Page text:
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METAL DISCOVERY: I also like the way the songs transcend genre. I think too many people get hung up on having to categorise everything they hear, but I think it’s better to describe how music makes you feel, how you connect to it emotionally, rather than obsessing over pigeon-holing it into whatever genre. I think categorising stuff compromises and undermines an artist’s integrity and individuality. Is that something you agree with?
LOUISE: I absolutely agree with that. I so strongly agree with that. And, you know, when I set out to do this, I guess I had this blissful freedom in my head and, of course, Stephen’s open mind as a producer was fantastic in that sense because he was happy to give me a platform to explore what I wanted to explore. And, certainly, whenever Jakko [Jakszyk] came on board - I mean, he plays and sings on six out of eight songs, so a very big part of the record, and I think it’s an important part of the tapestry of the entire album - but we also have a very, very similar taste in music and we probably bridged the gap in terms of the progressive rock side, whereas Stephen Carey and I don’t. So I think a lot of those similar tastes, Jakko completely got what I was going for and understood the emotions of a lot of things. And has done some beautiful parts on the record, which has definitely added a certain level of fairy dust.
(Louise Patricia Crane on the importance of botany to her artistry)
"I find flowers incredibly beautiful. They tie in so beautifully as an analogy for some of the feelings and desires and some of the seduction aspects of my writing."
Louise Patricia Crane
Interview by Mark Holmes
Photograph copyright © 2020 Ester Segarra - www.estersegarra.com
But, yeah, at no point at all did I want to approach this with anybody involved; I wanted everyone to understand that… is it really wanky for me to say this, but I want it to be a piece of art; I want it to be an emotional thing. When you listen to this, it’s not going to be about me singing my balls off the whole time; it’s got to be about translating some sort of emotion or escape or journey to someone who’s listening to it with that in mind. Just trying to make the absolute best album I can make and put into it the things that I really find aesthetically beautiful, and really sort of sensual and alluring, and that’s where the literary and stuff like the ‘Valerie…’ aspect, these kind of aesthetics that are really alluring to me and I find very seductive.
But, yeah… I think, probably, genre-wise, rather than think I want to do this kind of music, I knew what I wanted to avoid. And there wasn’t really any massive risk of this with Stephen because he knew me and he knew what I was into and stuff, but I wanted to avoid doing a Goth record. I didn’t want to do an out-and-out Goth record or anything like that. For the first time, after being in all these other bands, I wanted to really have this be, you know, my say.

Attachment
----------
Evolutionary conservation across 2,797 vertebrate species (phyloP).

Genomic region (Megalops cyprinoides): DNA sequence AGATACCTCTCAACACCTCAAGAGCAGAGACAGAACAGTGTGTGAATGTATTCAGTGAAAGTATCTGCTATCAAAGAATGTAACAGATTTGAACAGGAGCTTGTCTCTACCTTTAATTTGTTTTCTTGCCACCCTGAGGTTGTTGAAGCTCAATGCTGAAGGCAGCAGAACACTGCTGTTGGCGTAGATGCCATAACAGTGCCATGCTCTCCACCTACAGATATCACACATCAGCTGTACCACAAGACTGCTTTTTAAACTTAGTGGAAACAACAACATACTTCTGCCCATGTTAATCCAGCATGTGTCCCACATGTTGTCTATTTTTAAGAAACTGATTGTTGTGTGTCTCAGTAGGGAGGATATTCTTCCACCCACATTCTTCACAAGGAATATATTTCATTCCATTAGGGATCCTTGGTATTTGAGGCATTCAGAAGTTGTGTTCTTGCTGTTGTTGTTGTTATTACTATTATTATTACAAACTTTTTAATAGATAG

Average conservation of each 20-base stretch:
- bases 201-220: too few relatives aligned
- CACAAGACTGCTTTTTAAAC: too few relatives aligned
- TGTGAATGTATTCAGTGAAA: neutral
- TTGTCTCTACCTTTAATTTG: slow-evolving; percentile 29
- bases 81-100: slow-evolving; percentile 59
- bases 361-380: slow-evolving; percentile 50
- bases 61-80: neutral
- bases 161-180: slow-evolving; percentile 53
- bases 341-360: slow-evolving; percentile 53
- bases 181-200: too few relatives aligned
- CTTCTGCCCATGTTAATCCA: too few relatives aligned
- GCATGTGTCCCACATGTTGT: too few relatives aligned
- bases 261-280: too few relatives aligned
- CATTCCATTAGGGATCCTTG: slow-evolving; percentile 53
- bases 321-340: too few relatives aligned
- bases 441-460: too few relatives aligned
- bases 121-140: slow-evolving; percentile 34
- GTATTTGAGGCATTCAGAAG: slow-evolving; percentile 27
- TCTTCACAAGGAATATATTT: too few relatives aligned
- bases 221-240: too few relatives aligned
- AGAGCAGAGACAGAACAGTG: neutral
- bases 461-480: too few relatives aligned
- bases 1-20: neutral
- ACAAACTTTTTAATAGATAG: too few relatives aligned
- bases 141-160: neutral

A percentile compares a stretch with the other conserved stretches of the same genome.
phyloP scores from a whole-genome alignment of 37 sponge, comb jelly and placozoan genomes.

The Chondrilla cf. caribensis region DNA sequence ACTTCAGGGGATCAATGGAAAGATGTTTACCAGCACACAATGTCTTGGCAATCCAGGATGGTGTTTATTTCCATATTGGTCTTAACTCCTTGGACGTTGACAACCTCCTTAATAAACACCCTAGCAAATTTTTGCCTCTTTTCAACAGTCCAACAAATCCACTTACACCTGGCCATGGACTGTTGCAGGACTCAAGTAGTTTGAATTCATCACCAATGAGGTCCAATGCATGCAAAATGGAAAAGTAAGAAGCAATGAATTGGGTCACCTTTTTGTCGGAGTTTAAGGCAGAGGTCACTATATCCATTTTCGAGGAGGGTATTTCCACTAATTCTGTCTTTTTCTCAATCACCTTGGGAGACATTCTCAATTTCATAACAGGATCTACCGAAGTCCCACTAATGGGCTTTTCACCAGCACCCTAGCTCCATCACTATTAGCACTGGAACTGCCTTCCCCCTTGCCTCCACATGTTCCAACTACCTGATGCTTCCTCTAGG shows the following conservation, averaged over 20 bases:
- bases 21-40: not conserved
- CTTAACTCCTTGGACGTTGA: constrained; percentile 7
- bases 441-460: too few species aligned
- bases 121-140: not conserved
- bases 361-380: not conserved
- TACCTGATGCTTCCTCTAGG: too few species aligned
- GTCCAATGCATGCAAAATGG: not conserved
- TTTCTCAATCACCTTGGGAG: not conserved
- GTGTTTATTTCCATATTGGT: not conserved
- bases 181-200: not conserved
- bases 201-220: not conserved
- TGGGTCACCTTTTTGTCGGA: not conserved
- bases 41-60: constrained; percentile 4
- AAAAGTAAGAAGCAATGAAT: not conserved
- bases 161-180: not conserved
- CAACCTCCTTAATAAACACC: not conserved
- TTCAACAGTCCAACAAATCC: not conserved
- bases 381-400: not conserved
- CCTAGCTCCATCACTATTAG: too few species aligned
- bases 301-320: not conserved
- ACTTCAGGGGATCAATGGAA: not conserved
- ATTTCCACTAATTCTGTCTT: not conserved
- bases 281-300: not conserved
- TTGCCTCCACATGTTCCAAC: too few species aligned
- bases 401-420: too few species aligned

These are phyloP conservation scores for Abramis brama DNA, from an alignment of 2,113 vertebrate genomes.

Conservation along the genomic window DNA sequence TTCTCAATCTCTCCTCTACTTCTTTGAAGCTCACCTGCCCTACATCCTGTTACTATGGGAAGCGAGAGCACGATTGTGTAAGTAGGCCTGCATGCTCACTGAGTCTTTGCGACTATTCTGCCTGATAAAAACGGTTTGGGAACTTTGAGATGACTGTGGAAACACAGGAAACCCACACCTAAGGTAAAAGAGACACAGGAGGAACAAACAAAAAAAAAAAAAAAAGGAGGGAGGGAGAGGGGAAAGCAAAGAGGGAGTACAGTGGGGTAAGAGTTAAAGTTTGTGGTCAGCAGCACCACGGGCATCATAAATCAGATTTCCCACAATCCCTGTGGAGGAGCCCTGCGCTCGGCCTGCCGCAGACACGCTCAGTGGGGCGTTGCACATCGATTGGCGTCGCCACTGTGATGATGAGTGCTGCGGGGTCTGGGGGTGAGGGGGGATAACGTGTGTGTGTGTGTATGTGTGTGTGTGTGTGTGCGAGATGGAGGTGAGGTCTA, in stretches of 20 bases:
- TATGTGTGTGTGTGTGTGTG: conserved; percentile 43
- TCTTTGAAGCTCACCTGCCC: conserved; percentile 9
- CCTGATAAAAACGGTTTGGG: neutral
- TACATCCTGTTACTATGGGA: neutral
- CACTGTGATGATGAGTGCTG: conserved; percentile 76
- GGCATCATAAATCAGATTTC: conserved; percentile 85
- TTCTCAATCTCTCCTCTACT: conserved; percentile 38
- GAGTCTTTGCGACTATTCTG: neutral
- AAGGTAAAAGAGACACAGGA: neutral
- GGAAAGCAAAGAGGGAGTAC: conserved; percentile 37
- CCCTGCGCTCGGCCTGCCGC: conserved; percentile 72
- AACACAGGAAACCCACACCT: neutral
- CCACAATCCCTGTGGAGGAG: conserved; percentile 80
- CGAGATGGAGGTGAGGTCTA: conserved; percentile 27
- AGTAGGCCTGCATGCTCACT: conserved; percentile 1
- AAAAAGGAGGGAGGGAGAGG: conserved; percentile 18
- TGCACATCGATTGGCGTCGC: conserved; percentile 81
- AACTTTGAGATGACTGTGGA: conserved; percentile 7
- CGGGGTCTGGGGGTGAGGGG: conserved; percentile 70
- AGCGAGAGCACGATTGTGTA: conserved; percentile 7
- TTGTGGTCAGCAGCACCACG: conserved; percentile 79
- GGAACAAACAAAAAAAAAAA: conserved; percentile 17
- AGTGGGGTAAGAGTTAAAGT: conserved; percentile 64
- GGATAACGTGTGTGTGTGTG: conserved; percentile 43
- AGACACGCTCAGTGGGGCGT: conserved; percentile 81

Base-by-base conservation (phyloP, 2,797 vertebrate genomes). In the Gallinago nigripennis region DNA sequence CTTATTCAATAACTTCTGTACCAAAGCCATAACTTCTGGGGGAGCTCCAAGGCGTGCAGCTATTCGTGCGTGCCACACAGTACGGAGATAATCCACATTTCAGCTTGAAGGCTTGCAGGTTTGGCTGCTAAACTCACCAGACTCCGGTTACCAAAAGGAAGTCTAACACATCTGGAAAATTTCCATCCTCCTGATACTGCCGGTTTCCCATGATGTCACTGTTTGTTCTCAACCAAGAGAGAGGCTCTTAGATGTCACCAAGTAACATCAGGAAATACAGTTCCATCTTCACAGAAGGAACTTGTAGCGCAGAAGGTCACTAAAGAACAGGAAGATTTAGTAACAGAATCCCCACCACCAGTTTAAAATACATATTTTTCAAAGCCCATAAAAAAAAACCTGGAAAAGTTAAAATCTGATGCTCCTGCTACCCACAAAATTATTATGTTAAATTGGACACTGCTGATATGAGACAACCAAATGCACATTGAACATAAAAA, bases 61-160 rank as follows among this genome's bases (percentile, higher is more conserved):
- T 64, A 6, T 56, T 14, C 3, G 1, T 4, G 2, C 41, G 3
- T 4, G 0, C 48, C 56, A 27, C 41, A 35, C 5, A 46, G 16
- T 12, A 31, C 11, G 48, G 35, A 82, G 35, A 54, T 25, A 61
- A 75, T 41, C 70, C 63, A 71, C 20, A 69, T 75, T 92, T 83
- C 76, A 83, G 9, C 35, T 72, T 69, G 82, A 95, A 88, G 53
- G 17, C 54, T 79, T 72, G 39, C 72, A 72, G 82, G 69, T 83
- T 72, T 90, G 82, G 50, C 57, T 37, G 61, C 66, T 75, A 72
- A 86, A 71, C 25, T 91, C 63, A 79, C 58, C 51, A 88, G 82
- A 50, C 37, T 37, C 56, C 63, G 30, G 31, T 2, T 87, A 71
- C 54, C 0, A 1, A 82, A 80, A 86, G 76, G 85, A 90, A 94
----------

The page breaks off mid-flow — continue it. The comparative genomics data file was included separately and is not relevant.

MD: Yeah, and it has that feel of integrity to it, I think. I mean, every piece of art - painting; film; music; whatever - it’s an outward expression of someone’s emotions. So I guess if you express yourself in the most genuine way possible, without pandering to what you think people would want to hear, or without writing deliberately in a particular style, then you are expressing your emotions in the truest form you can. I think that’s why the album transcends genre, too, because that’s obviously been your approach.
LOUISE: Oh, wonderful.
MD: I gather the album is supposed to be regarded as the sun on one side of the record, and the moon on the other, so are each of the four sets of songs supposed to represent the sun and moon in different ways?
LOUISE: Yeah, the notion behind that is, when you put the record on, that’s the sun at its brightest. As you journey through the record, if you imagine the sun on its course to sunset, that is the end of side one. So, as it closes off, you’re imagining the sun still up, but it’s setting at that point; we’re ‘Cascading’; it’s closing off the first half. And moonrise would be ‘Deep Blue’, and the darkest part of night would then be, of course, ‘The Eve of the Hunter’, when the album ends. I didn’t go too far in trying to force that down anyone’s throat, but that’s definitely how I view the songs; it’s how I view the record. It does have these brighter, sunny themes. I mean, I have synaesthesia, so I have really strong visual associations with sound, with all the music that I’ve created. So, yeah, that’s the idea - when you start the record, it’s sunrise, and when you finish the record, it’s the darkest part of night.